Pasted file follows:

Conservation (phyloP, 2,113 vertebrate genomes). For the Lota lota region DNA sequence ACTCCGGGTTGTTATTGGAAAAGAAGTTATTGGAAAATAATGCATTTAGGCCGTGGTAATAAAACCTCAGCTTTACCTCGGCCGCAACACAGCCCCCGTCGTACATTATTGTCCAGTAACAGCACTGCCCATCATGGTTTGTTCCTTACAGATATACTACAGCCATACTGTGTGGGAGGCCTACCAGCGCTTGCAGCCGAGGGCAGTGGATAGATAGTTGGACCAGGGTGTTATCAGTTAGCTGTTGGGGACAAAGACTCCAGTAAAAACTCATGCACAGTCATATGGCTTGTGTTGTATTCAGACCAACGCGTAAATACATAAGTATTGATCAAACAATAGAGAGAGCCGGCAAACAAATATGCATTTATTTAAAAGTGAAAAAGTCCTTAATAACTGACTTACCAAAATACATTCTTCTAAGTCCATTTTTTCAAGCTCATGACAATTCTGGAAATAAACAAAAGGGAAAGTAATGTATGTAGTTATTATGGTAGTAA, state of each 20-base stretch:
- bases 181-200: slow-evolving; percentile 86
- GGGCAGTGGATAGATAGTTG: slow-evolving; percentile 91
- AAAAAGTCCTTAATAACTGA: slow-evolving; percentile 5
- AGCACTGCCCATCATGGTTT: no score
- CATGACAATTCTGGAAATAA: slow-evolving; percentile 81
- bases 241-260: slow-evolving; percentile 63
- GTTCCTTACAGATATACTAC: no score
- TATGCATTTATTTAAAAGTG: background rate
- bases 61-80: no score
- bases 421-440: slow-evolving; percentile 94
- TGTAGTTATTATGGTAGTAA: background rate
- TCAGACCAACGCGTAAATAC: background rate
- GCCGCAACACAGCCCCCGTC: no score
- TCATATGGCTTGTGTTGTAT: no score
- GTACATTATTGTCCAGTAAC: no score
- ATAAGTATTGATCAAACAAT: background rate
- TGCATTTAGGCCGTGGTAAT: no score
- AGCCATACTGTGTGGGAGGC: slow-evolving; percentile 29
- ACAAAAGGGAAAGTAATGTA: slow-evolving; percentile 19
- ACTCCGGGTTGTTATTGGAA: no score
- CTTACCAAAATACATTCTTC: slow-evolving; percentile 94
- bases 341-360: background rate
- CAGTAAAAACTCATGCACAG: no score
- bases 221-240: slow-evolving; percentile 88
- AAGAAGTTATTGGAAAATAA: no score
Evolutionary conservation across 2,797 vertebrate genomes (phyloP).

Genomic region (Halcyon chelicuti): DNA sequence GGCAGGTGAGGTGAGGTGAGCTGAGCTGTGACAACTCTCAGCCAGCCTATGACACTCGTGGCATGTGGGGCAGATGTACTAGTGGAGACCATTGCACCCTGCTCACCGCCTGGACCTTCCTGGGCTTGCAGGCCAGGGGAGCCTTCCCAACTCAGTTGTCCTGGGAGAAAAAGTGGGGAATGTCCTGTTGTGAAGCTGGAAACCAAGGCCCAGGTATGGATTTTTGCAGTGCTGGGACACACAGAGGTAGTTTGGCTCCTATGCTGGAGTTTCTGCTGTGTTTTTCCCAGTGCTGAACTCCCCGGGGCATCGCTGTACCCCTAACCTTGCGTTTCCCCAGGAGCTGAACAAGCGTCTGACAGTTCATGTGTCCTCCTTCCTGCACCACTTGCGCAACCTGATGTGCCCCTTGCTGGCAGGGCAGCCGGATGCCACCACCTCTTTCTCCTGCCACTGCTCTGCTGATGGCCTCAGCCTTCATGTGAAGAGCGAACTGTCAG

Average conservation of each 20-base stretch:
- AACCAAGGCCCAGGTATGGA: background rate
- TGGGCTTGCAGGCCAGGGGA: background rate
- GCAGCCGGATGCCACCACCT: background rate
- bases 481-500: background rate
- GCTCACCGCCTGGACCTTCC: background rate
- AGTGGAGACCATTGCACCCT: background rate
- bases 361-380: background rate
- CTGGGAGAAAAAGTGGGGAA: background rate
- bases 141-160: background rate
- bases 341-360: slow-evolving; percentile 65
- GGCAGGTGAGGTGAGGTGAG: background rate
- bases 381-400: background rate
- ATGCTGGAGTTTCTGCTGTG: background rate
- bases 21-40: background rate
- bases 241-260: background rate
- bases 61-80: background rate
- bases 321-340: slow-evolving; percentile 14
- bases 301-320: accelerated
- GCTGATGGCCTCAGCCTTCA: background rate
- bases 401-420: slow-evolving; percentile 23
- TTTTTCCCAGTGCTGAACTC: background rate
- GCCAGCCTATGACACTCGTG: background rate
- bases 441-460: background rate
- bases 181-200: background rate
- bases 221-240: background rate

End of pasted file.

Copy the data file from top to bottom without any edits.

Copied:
Conservation (phyloP, 2,113 vertebrate genomes). For the Lota lota region DNA sequence ACTCCGGGTTGTTATTGGAAAAGAAGTTATTGGAAAATAATGCATTTAGGCCGTGGTAATAAAACCTCAGCTTTACCTCGGCCGCAACACAGCCCCCGTCGTACATTATTGTCCAGTAACAGCACTGCCCATCATGGTTTGTTCCTTACAGATATACTACAGCCATACTGTGTGGGAGGCCTACCAGCGCTTGCAGCCGAGGGCAGTGGATAGATAGTTGGACCAGGGTGTTATCAGTTAGCTGTTGGGGACAAAGACTCCAGTAAAAACTCATGCACAGTCATATGGCTTGTGTTGTATTCAGACCAACGCGTAAATACATAAGTATTGATCAAACAATAGAGAGAGCCGGCAAACAAATATGCATTTATTTAAAAGTGAAAAAGTCCTTAATAACTGACTTACCAAAATACATTCTTCTAAGTCCATTTTTTCAAGCTCATGACAATTCTGGAAATAAACAAAAGGGAAAGTAATGTATGTAGTTATTATGGTAGTAA, state of each 20-base stretch:
- bases 181-200: slow-evolving; percentile 86
- GGGCAGTGGATAGATAGTTG: slow-evolving; percentile 91
- AAAAAGTCCTTAATAACTGA: slow-evolving; percentile 5
- AGCACTGCCCATCATGGTTT: no score
- CATGACAATTCTGGAAATAA: slow-evolving; percentile 81
- bases 241-260: slow-evolving; percentile 63
- GTTCCTTACAGATATACTAC: no score
- TATGCATTTATTTAAAAGTG: background rate
- bases 61-80: no score
- bases 421-440: slow-evolving; percentile 94
- TGTAGTTATTATGGTAGTAA: background rate
- TCAGACCAACGCGTAAATAC: background rate
- GCCGCAACACAGCCCCCGTC: no score
- TCATATGGCTTGTGTTGTAT: no score
- GTACATTATTGTCCAGTAAC: no score
- ATAAGTATTGATCAAACAAT: background rate
- TGCATTTAGGCCGTGGTAAT: no score
- AGCCATACTGTGTGGGAGGC: slow-evolving; percentile 29
- ACAAAAGGGAAAGTAATGTA: slow-evolving; percentile 19
- ACTCCGGGTTGTTATTGGAA: no score
- CTTACCAAAATACATTCTTC: slow-evolving; percentile 94
- bases 341-360: background rate
- CAGTAAAAACTCATGCACAG: no score
- bases 221-240: slow-evolving; percentile 88
- AAGAAGTTATTGGAAAATAA: no score
Evolutionary conservation across 2,797 vertebrate genomes (phyloP).

Genomic region (Halcyon chelicuti): DNA sequence GGCAGGTGAGGTGAGGTGAGCTGAGCTGTGACAACTCTCAGCCAGCCTATGACACTCGTGGCATGTGGGGCAGATGTACTAGTGGAGACCATTGCACCCTGCTCACCGCCTGGACCTTCCTGGGCTTGCAGGCCAGGGGAGCCTTCCCAACTCAGTTGTCCTGGGAGAAAAAGTGGGGAATGTCCTGTTGTGAAGCTGGAAACCAAGGCCCAGGTATGGATTTTTGCAGTGCTGGGACACACAGAGGTAGTTTGGCTCCTATGCTGGAGTTTCTGCTGTGTTTTTCCCAGTGCTGAACTCCCCGGGGCATCGCTGTACCCCTAACCTTGCGTTTCCCCAGGAGCTGAACAAGCGTCTGACAGTTCATGTGTCCTCCTTCCTGCACCACTTGCGCAACCTGATGTGCCCCTTGCTGGCAGGGCAGCCGGATGCCACCACCTCTTTCTCCTGCCACTGCTCTGCTGATGGCCTCAGCCTTCATGTGAAGAGCGAACTGTCAG

Average conservation of each 20-base stretch:
- AACCAAGGCCCAGGTATGGA: background rate
- TGGGCTTGCAGGCCAGGGGA: background rate
- GCAGCCGGATGCCACCACCT: background rate
- bases 481-500: background rate
- GCTCACCGCCTGGACCTTCC: background rate
- AGTGGAGACCATTGCACCCT: background rate
- bases 361-380: background rate
- CTGGGAGAAAAAGTGGGGAA: background rate
- bases 141-160: background rate
- bases 341-360: slow-evolving; percentile 65
- GGCAGGTGAGGTGAGGTGAG: background rate
- bases 381-400: background rate
- ATGCTGGAGTTTCTGCTGTG: background rate
- bases 21-40: background rate
- bases 241-260: background rate
- bases 61-80: background rate
- bases 321-340: slow-evolving; percentile 14
- bases 301-320: accelerated
- GCTGATGGCCTCAGCCTTCA: background rate
- bases 401-420: slow-evolving; percentile 23
- TTTTTCCCAGTGCTGAACTC: background rate
- GCCAGCCTATGACACTCGTG: background rate
- bases 441-460: background rate
- bases 181-200: background rate
- bases 221-240: background rate